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Sunday Spotlight: Time for Music's Adaptive Guitar Tuning

Posted Feb 28 2010 9:56am

As music therapists, we all understand the vitality of guitar skills. I've been very fortunate to find someone who realizes the value of guitar playing for all individuals, regardless of ability. All music therapists realize this, but Wade, my friend at Time for Music, is making his knowledge public! This week, thanks to his adaptive tuning methods, I have been able to play the guitar for the first time ever!

This week, in Sunday Spotlight, Wade answers our questions about the tuning!

What is it?

Modified Tuning is a type of alternate tuning which allows the player to produce new chord configurations and slide between chords that normally would be unattainable. This specialized tuning was designed to produce a variety of basic and extended chords. It was created by music therapist Wade M. Richards, LCAT, NMT, MT-BC.

Many of the chords center around the 2nd fret and a basic I-IV-V progression can be achieved without repetition of finger placement on the board. In other words, a visual support can be added like different colored dots for a D-G-A progression without any fret and string combinations being repeated. The students can move smoothly from one colored chord to the next.

Who is it used with?

I have used this modified tuning with a variety of students including children and adults with Autism, cerebral palsy, dyslexia, mental retardation, learning disabilities, and others with physical, social, emotional, and cognitive differences.

What lead you to create this?
Opening tunings, adaptive devices, and different ways to simplify chords have limitations. The student I was assessing at the time had skills yet untapped! I wanted to create a guitar method that offered room to grow as a guitarist.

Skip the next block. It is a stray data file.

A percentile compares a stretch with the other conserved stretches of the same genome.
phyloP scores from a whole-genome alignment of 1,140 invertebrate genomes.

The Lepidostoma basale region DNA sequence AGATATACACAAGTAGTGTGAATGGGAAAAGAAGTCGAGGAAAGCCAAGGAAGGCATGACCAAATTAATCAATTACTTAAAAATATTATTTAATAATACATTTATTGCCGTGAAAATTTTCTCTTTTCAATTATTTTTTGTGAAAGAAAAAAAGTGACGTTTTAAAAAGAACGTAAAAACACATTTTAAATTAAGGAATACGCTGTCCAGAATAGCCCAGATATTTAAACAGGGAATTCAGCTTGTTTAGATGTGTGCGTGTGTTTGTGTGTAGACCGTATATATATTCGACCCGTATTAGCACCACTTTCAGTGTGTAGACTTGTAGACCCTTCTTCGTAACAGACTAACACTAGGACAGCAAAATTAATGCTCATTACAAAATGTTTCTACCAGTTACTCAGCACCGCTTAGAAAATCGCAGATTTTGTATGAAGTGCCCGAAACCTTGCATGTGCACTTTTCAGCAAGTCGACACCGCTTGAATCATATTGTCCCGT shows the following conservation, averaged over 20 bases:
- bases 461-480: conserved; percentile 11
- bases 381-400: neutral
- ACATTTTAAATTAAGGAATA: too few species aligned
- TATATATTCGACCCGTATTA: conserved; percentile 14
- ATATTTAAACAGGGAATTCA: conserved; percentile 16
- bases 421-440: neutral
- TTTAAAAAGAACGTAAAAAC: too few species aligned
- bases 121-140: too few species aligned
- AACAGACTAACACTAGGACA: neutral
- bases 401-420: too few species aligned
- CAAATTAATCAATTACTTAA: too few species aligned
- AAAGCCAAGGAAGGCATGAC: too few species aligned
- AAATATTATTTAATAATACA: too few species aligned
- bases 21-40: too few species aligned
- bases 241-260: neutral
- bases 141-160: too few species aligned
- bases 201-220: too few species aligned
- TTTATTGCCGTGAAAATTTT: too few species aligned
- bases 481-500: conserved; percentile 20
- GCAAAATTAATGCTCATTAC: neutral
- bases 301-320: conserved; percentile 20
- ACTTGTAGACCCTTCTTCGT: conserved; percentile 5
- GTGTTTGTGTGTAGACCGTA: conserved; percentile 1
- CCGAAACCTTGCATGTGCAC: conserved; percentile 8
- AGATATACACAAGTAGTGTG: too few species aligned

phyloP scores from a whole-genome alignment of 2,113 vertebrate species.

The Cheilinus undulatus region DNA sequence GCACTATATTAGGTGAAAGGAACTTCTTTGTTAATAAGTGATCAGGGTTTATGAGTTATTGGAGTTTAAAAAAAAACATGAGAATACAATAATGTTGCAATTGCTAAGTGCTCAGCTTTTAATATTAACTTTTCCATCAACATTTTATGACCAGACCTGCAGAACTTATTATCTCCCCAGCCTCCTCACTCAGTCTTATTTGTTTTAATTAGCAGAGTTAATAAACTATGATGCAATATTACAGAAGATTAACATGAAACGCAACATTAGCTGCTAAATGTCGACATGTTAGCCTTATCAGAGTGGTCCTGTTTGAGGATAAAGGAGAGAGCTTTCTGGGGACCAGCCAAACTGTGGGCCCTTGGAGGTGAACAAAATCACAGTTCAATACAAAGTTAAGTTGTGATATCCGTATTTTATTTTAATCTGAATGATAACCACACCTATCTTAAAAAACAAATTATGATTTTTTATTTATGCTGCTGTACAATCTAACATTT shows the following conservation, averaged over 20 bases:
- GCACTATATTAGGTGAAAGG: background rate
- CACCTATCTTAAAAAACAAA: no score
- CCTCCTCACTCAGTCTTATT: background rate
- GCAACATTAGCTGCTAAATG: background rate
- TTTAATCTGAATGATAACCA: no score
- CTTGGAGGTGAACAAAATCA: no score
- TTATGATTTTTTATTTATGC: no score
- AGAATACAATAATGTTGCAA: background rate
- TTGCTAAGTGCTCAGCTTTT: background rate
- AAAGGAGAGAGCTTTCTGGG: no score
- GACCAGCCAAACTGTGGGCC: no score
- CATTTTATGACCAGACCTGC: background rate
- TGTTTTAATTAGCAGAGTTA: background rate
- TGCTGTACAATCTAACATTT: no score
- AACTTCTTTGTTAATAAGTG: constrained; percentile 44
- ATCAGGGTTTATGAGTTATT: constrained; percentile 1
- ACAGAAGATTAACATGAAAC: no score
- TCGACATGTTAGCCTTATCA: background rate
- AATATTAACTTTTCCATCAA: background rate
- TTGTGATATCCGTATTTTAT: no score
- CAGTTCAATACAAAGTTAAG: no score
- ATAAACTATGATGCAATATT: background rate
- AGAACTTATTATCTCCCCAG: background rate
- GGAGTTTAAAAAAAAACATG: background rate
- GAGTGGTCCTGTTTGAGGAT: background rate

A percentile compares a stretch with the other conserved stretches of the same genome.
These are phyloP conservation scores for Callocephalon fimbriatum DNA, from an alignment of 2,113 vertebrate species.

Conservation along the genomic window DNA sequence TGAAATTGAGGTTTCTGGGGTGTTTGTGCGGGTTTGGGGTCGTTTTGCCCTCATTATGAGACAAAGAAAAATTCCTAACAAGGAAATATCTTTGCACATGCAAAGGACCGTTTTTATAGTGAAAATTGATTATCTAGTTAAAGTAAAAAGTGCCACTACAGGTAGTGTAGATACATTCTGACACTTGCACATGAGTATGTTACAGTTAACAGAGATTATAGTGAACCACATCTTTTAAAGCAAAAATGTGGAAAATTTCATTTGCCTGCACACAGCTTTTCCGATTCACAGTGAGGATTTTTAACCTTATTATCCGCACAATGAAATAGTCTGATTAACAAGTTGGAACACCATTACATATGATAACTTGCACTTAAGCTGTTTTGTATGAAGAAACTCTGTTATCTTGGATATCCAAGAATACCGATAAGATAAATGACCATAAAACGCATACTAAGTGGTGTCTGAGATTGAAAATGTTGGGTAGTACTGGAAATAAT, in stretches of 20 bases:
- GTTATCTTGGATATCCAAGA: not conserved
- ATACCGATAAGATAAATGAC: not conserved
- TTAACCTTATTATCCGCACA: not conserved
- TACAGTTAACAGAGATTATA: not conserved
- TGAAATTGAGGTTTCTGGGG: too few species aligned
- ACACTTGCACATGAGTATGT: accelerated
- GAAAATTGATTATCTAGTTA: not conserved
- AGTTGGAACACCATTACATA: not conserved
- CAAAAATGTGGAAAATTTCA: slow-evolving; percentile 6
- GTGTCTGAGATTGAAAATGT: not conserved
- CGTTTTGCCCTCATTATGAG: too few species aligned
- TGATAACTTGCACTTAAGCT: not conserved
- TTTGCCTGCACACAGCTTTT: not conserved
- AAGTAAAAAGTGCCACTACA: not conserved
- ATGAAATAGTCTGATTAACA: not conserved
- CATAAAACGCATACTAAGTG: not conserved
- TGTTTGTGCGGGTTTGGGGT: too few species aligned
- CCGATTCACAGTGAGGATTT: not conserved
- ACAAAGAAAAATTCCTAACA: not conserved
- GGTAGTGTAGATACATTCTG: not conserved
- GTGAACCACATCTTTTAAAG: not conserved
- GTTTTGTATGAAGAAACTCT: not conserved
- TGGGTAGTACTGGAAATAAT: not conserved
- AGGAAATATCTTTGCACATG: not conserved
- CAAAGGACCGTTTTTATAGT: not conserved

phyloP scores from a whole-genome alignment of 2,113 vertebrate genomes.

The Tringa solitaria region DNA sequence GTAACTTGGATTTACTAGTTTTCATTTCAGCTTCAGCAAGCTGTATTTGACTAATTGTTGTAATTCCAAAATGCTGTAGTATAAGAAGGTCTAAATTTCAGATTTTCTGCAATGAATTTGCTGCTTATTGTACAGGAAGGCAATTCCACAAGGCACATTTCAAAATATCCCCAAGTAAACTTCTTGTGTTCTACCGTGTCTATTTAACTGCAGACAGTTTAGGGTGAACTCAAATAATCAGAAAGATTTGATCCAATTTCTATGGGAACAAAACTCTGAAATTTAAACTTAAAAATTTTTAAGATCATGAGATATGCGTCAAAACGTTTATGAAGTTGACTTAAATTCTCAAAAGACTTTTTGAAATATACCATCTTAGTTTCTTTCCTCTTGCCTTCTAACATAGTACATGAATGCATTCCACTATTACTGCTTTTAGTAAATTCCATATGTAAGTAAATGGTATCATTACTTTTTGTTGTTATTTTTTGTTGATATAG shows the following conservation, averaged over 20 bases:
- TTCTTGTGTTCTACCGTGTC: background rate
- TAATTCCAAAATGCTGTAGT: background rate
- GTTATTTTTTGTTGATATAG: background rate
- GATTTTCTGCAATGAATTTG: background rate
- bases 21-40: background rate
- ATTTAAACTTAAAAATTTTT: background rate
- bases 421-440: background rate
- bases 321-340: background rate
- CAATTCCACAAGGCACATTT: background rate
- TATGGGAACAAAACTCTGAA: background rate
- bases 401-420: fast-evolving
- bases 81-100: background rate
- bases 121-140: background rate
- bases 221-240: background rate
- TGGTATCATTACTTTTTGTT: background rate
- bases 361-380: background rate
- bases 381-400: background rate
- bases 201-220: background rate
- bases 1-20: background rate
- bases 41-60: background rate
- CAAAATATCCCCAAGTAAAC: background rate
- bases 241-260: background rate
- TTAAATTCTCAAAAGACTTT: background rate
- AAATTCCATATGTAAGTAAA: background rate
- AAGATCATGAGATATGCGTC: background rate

How do you decide who should use this tuning?
Through assessment of course! During this time I look for the following things
• Physical limitations: dexterity issues, size of fingers, sensory sensitivity, visual-motor issues

• Emotional state: negative past experiences, frustration level, a lack of confidence

• Cognitive differences: poor memory recall of chord shapes, big gap in chord change time due to motor planning issues, impulsivity

• Social needs: wants to jam with friends, do not want to be compared to other players they know, needs an easier way to achieve improvisatory music for self-expression

What results have you observed?

The results have been overwhelming. Students who were initially trapped into open tunings or one-fingered C and G chords are now moving around the guitar and producing quality chords and music. Students feel empowered in the fact that they are playing an instrument and playing along with other students and friends. The simplicity of the one- and two-fingered chord system has opened the door to other modes of playing- bass lines, pentatonic improvisation, modal improvisation, moveable chords, finger picking, riff and chord combinations, and more.

Have you ever transitioned a player to standard tuning?

Yes. The skills that they learn in the modified tuning and can be used to transition into standard tuning down the road when they are ready. I have a skill strand list or an outline of skills for the modified tuning. Once achieved we can move into standard tuning.

How can I learn more about it?
Contact Wade at www.timeformusic.org. He is currently preparing for this modified tuning to be published in book and DVD form. This will also include the choice of completing a home study and submission of video assignments to obtain CMTE credits. Be on the look out for a few video introductions to the tuning!

I can't wait to see the tuning in published form! Be on the lookout for the method in the very near future!

Thank you, Wade, for revolutionizing my guitar playing and for the ways that you will impact students' lives in the future!
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